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A flu bug can quickly put a basketball team on defense

March 10, 2009|David Wharton

A stubborn flu bug had pestered the UCLA basketball team for weeks, hitting one player, then another. So when the Bruins gathered for dinner recently, their athletic trainer made an announcement.

"Hey, guys," Carrie Rubertino Shearer recalled saying, "great opportunity to wash your hands right now."

They all laughed, but she wasn't joking. When it comes to basketball -- from high school through the pros -- influenza is the hidden opponent on everyone's schedule.

This other hoops fever has been part of the sport's folklore since Game 5 of the 1997 NBA Finals, when the Chicago Bulls' Michael Jordan dragged himself out of bed to score 38 points against the Utah Jazz.

This season, flu-like symptoms have thinned rosters in Atlanta, New York and Indianapolis. They had the Lakers' Kobe Bryant alternately vomiting, receiving intravenous fluids and scoring clutch baskets against the Cleveland Cavaliers last month.

Local college teams have been hit just as hard, with a handful of USC and UCLA players struggling through games leading up to the Pacific 10 Conference tournament at Staples Center this week.

"This year's been unbelievable," said Wally Blase, the trainer for the Atlanta Hawks. "In the last month, we've had four guys get really sick and three guys miss time."

Sneezing and coughing, the occasional virus that morphs into gastrointestinal distress or worse -- athletes aren't the only ones who suffer. Like everyone else, they encounter airborne and respiratory diseases in crowded places, but the nature of their sport can leave them especially vulnerable.

Through the heart of flu season -- roughly November to March -- they face constant play, practice and air travel.

The 82-game NBA schedule has the Lakers visiting seven cities in 12 days later this month. College players go a little easier with two games a week, but they must attend to schoolwork.

"Physical exhaustion can make one's immune system less able to fight off infection," said Tom Skinner, a spokesman for the U.S. Centers for Disease Control and Prevention.

Once a virus sneaks onto a team, it can spread quickly in showers, meeting rooms and on the court. As Lakers trainer Gary Vitti said: "We're on top of each other all the time."

Like many teams, the Lakers offer flu shots each season -- and not just for players. Coaches, trainers and ball boys -- even the broadcasters who follow the team -- are encouraged to get vaccinated.

Staffers continually wipe down the locker room with alcohol-based germicides. No one shares a cup or water bottle on the bench, and -- according to NBA policy -- when a player so much as pats a towel on his forehead, it gets tossed in the dirty laundry.

Teams run through 200 to 250 towels a game, Vitti said.

The rest of the time, the need for clean has trainers chanting a familiar refrain: Wash your hands. Don't touch your face.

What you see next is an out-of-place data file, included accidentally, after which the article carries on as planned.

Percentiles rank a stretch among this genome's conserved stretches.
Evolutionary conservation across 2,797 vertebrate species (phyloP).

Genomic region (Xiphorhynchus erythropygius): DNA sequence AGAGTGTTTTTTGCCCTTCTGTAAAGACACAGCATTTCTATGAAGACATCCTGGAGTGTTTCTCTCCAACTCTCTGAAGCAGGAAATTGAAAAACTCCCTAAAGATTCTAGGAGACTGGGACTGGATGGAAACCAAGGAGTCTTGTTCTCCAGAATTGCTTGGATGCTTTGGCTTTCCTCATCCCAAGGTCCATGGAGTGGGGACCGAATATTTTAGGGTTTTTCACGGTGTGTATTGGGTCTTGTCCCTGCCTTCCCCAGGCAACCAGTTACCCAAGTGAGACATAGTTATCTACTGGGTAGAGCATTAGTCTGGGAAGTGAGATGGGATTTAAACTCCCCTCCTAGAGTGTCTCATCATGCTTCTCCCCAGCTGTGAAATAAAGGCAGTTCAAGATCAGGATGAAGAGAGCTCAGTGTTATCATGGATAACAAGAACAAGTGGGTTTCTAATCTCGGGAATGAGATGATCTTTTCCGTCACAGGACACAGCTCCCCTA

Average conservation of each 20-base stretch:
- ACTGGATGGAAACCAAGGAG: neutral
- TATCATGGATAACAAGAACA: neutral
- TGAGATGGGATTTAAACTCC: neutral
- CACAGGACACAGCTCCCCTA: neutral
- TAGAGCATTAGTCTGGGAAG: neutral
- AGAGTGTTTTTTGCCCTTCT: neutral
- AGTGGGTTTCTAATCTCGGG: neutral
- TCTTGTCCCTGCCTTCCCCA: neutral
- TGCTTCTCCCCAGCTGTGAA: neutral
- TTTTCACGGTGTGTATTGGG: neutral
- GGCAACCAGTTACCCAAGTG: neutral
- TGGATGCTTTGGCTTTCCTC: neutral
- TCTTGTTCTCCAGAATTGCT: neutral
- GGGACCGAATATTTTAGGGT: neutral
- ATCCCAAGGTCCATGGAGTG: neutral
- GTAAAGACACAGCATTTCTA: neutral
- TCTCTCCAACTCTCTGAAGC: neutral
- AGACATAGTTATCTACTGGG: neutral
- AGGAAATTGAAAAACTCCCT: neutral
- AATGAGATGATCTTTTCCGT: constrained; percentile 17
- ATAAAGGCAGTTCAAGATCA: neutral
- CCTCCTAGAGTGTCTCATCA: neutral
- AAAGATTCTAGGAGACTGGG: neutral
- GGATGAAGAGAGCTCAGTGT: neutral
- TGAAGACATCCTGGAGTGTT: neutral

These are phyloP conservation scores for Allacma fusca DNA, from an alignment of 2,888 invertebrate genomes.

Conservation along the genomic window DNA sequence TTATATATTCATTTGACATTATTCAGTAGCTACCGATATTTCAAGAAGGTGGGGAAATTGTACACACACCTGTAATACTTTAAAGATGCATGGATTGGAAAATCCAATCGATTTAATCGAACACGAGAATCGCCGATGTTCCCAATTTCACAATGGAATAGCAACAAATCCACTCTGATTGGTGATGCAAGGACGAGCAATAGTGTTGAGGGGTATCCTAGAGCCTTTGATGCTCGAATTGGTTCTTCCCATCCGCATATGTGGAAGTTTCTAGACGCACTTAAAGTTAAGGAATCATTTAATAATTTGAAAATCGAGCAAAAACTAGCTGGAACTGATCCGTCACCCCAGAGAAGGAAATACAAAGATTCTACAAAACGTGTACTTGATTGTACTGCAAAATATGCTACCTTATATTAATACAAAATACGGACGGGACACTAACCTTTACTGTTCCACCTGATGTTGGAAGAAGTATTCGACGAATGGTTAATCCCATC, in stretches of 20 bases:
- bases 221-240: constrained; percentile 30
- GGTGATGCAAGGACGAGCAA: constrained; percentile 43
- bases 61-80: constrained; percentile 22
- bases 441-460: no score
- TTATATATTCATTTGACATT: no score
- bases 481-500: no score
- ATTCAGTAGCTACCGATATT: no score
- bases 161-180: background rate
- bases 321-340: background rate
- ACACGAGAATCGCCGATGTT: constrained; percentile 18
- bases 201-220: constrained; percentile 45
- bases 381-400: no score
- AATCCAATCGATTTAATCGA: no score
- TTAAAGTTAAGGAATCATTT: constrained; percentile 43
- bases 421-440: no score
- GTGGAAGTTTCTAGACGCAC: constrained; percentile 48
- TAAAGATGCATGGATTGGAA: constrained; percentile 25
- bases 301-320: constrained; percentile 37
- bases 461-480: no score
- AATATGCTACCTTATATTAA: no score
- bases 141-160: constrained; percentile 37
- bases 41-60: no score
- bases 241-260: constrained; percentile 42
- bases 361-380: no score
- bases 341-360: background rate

"It's like another mom sometimes," UCLA swingman Josh Shipp said of Shearer. "It's like she's nagging us."

Not only does Vitti bug million-dollar athletes such as Bryant and Lamar Odom about using hot water and soap, he tells them to make sure they spend enough time under the faucet by saying their ABC's while washing up.

The Hawks go so far as to fine players who show up at post-practice meetings or step into the team lounge without showering first. Blase muses about sanitizing the court.

"You see guys dribbling the ball, sneezing on their hands, then passing the ball," he said.

Though prevention is key, it obviously isn't foolproof.

Three members of the Indiana Pacers wound up in the hospital in December. USC forward Taj Gibson got sick in late January, his condition worsening to pneumonia.

The CDC advises people who fall ill to stay home from work or school until they are without fever for about 24 hours, a precaution Skinner calls a "very, very important point to combating influenza and other viruses like it." The problem is, basketball doesn't always afford that luxury.

The loss of one or two bodies can put a sizable dent in a team of five starters and a few key reserves, and fans buy tickets expecting to see their favorites in action. So the players get extra help.

When UCLA forward Nikola Dragovic came down with flu-like symptoms the day before a game at California, the team gave him a hotel room to himself and, as Coach Ben Howland said, "We were sending up ginger ales and water to him at 10 o'clock at night trying to calm down his stomach."

Medical staffs keep vitamins and antiviral drugs such as Tamiflu on hand. The Hawks have already run through their prescription stockpile this season. Closer to tipoff, players often get intravenous fluids.

During that game against the Cavaliers, the Lakers hooked an IV to Bryant at halftime, coaxing him through a 19-point performance that included a crucial 13-foot jumper over LeBron James in the fourth quarter.

Against Washington earlier this season, ailing UCLA center Alfred Aboya remained on the trainer's table long after everyone else had left Pauley Pavilion, trying to replace fluids he had lost on court.

"I was out of energy the first play of the game," he said.

The need to keep players healthy becomes even more critical as teams head toward the NCAA Tournament -- March Madness -- and, later, the NBA playoffs. Trainers will continue to nag about eating right and getting as much rest as possible.

And there's the personal hygiene issue. Shearer has taken to walking through the dinner line with hand sanitizer. Blase recently pushed a dispenser on a group of Hawks playing cards on the team plane.

"You can only control so much," he said. "If you want to get technical about it, the players shouldn't even be passing the ball to each other."


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